And that is where Star Trek Into Darkness fails. It confuses its thematic concerns (Kirk and Spock’s relationship) with its dramatic one (the longtime rivalry of two new characters). Abrams sets up a question placing a thematic climax at the end of the film: Spock must risk the life of his crew to save Kirk, proving his friendship despite a severe lack of emotion. This payoff, despite what the film seems to think is happening, never occurs.

There are moments in the film where Chronos and Kairos meet, where the thematic and emotional concerns of the characters meet the plot. The best example of this, and the best scene of the film, appears when Kirk, Spock, and Spock’s girlfriend Uhura (played by the criminally underused Zoe Saldana) head to the Klingon outpost of Kronos (irony!) to find the fugitive Khan – and granting me the opportunity to write the nerdiest sentence ever. Aboard their small ship, the three hash out their differences, namely Spock’s complete disregard for their feelings and his selfish decision to give his own life to save that of the indigenous species from the beginning. Spock can be so incorrigible. This scene works so well, because the story of their relationship meets their adventure, and their tension could have a negative impact on the mission. Put simply: There’s danger as a result of their emotions. The stars align, and dramatic and thematic elements converge.

But from here, the film has a very difficult time doing that again. The Enterprise gets wrapped up in the backstory and intentions of Khan. This backstory, which has nothing to do with the Enterprise and everything to do with Commander Marcus, some other guy who isn’t Kirk or Spock, becomes the larger focus of the film, raising questions about militarism, preemptive strikes, justice, etc. Everything other than would Spock save Kirk. Eventually, Abrams hunkers down and decides that he has to deal with this. But Spock never gets the chance to risk everything to save Kirk, instead he risks nothing and saves Kirk. We are left with two characters who went on an adventure where the outcome had no effect on their personality.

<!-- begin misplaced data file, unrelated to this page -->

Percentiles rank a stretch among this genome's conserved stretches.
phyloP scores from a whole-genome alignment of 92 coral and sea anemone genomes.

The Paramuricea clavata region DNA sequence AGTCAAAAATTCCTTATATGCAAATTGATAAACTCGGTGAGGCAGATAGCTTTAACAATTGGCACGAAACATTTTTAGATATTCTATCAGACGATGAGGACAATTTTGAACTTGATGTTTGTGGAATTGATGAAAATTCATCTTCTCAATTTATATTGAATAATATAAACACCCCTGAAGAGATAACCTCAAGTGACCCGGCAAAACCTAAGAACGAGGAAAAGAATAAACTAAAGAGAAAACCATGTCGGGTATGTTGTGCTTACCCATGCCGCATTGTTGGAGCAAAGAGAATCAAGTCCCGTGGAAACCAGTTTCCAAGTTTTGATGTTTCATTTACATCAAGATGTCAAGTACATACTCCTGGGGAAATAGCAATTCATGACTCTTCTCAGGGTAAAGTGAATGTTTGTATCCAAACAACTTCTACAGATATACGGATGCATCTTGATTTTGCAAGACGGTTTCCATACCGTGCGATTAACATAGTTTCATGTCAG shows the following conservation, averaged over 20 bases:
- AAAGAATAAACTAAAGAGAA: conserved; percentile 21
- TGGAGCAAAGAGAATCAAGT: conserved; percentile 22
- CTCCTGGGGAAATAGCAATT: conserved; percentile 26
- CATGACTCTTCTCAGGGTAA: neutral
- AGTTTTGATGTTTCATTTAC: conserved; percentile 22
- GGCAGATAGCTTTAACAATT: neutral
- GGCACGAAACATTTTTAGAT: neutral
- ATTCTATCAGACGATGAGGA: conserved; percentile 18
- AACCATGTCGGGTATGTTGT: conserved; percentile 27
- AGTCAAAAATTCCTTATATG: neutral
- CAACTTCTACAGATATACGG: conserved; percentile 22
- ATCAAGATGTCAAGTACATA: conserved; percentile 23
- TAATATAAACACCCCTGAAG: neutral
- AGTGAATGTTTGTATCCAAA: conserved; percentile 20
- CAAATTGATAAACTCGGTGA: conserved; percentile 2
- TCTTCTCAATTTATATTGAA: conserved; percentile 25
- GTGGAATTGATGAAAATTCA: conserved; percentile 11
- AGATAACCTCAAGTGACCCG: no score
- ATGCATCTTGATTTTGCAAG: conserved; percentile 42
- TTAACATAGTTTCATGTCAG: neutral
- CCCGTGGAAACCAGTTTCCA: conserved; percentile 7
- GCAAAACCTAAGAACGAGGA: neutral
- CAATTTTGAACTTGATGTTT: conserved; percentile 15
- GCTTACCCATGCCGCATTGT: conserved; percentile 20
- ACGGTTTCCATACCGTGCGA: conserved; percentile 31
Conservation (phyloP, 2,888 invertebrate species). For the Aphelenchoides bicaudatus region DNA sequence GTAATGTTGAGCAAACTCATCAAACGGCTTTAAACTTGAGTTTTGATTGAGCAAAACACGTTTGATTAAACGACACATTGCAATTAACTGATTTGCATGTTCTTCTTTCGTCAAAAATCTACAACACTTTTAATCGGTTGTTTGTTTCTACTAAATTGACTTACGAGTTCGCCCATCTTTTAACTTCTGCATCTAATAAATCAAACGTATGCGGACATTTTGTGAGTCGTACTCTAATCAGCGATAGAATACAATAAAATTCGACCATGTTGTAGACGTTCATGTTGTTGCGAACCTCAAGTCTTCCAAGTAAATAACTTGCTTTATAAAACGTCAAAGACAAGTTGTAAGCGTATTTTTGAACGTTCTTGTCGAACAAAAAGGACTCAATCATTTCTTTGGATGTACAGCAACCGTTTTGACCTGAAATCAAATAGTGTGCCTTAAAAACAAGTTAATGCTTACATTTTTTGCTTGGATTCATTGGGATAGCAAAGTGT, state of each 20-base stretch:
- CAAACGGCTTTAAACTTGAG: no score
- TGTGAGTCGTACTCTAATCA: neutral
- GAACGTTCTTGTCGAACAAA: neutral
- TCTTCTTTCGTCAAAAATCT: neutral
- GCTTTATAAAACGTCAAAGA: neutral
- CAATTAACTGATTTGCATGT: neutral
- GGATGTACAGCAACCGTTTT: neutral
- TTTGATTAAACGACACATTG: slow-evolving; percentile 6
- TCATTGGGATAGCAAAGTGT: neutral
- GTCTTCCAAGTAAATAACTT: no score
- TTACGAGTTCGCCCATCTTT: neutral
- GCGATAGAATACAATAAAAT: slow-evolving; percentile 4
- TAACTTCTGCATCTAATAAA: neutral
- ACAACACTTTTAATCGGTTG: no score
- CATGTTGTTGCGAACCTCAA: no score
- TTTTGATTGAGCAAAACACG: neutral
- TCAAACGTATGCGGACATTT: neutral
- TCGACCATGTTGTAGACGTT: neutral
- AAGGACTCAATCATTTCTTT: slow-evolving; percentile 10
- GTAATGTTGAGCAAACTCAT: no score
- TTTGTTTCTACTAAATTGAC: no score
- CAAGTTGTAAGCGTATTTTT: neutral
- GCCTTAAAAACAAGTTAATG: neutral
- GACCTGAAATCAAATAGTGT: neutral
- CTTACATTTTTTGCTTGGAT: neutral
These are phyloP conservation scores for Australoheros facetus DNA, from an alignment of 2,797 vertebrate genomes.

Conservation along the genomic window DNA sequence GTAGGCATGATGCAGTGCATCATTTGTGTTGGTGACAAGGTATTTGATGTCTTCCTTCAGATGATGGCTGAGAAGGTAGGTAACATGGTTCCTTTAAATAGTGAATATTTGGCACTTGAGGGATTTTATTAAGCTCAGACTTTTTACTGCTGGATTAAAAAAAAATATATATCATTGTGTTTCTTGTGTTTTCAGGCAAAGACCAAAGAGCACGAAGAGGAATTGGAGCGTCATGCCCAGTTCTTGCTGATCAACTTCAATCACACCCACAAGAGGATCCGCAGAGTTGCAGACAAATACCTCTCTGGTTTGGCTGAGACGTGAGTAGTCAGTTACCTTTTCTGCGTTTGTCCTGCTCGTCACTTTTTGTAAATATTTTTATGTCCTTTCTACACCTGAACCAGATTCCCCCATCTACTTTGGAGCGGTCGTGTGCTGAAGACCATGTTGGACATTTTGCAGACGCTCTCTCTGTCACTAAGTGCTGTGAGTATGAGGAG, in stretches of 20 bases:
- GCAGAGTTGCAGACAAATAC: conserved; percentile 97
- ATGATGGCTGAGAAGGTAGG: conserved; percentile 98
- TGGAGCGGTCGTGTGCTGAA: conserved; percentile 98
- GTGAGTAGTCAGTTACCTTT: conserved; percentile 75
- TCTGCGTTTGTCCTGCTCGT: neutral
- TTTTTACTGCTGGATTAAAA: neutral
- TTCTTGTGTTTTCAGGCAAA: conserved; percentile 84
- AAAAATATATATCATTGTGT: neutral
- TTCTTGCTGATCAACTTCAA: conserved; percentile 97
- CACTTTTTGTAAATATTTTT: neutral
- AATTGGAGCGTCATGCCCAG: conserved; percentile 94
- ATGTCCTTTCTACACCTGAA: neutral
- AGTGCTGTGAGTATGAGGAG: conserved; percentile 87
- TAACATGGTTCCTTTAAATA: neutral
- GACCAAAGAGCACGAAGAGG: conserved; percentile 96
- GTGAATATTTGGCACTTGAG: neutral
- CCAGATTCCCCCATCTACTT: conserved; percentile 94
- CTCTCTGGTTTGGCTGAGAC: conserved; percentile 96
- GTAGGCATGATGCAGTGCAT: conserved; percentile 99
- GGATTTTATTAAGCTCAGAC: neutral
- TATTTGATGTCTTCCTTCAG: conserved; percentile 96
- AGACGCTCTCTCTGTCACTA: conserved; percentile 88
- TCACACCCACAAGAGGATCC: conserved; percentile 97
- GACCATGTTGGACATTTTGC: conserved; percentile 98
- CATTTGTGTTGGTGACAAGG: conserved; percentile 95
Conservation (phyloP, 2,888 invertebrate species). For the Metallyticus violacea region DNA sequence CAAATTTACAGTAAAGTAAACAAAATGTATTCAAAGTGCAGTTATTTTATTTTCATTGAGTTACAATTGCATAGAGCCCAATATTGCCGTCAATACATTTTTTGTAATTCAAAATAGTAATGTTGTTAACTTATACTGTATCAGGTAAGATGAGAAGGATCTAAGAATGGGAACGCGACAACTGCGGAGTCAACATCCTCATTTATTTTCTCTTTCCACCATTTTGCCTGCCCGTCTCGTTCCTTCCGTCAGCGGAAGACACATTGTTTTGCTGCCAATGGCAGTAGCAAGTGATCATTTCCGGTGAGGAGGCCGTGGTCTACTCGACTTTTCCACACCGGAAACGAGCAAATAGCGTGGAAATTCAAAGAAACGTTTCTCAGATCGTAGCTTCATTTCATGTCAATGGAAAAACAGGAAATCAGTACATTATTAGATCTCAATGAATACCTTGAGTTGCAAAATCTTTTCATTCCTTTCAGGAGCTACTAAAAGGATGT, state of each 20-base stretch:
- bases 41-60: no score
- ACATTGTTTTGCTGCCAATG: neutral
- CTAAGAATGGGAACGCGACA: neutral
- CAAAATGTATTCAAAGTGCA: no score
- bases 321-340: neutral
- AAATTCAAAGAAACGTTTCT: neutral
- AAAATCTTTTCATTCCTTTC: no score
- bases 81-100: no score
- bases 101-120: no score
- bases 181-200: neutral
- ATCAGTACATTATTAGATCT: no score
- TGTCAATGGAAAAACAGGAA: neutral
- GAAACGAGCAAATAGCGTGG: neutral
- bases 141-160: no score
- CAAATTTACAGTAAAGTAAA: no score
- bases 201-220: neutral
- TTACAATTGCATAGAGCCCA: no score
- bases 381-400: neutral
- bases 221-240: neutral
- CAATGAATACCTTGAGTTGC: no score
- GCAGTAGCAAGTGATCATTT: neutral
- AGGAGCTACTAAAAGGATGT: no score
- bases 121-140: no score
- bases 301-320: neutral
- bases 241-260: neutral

Star Trek Into Darkness confuses the catharsis of the dramatic turn with its thematic one. Assuming that Spock risking nothing to save Kirk and Kirk risking everything save Spock is the same thing offers very little in the way of change, which is what we’d like to see these characters do. Abrams sets a course for a very specific moment in which the internal and external questions of the film are answered. Unfortunately, the film never finds that moment.

Advertisements
  1. great post. i loved this movie. it was one of the best of the year to me. check out mine on this topic https://wellthatsdifferent.wordpress.com/2013/05/24/star-trek-into-darkness/

  1. No trackbacks yet.

Leave a Reply

Fill in your details below or click an icon to log in:

WordPress.com Logo

You are commenting using your WordPress.com account. Log Out / Change )

Twitter picture

You are commenting using your Twitter account. Log Out / Change )

Facebook photo

You are commenting using your Facebook account. Log Out / Change )

Google+ photo

You are commenting using your Google+ account. Log Out / Change )

Connecting to %s

%d bloggers like this: